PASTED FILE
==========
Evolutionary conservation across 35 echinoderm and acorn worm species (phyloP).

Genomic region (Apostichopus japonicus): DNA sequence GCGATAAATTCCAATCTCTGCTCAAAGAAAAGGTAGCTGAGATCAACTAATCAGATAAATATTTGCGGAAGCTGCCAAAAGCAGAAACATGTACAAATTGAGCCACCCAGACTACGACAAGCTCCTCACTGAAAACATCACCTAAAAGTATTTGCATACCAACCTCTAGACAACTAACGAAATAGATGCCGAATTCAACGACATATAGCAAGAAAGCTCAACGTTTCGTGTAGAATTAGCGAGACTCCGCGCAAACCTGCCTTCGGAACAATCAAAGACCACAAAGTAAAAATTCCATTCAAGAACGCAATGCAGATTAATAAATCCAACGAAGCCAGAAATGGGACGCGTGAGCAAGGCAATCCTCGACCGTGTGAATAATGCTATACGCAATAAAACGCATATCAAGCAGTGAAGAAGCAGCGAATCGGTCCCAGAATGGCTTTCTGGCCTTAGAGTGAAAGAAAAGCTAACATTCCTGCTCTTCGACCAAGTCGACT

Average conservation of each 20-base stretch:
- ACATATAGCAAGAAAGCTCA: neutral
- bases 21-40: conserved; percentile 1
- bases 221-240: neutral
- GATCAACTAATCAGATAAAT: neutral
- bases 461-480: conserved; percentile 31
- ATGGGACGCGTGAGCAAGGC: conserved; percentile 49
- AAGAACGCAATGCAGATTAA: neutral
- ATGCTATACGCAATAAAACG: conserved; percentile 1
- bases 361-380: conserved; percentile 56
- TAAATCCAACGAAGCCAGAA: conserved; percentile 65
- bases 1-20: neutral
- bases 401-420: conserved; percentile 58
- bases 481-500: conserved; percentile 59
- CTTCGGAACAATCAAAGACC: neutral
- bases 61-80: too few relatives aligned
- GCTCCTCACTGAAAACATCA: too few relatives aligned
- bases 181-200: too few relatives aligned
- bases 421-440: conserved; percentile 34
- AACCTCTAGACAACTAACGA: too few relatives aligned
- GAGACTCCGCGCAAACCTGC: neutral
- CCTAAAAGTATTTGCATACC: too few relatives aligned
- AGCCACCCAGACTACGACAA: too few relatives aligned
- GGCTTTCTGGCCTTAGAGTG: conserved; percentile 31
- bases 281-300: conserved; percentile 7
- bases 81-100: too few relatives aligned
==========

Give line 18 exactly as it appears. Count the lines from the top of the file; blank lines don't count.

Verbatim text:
- bases 61-80: too few relatives aligned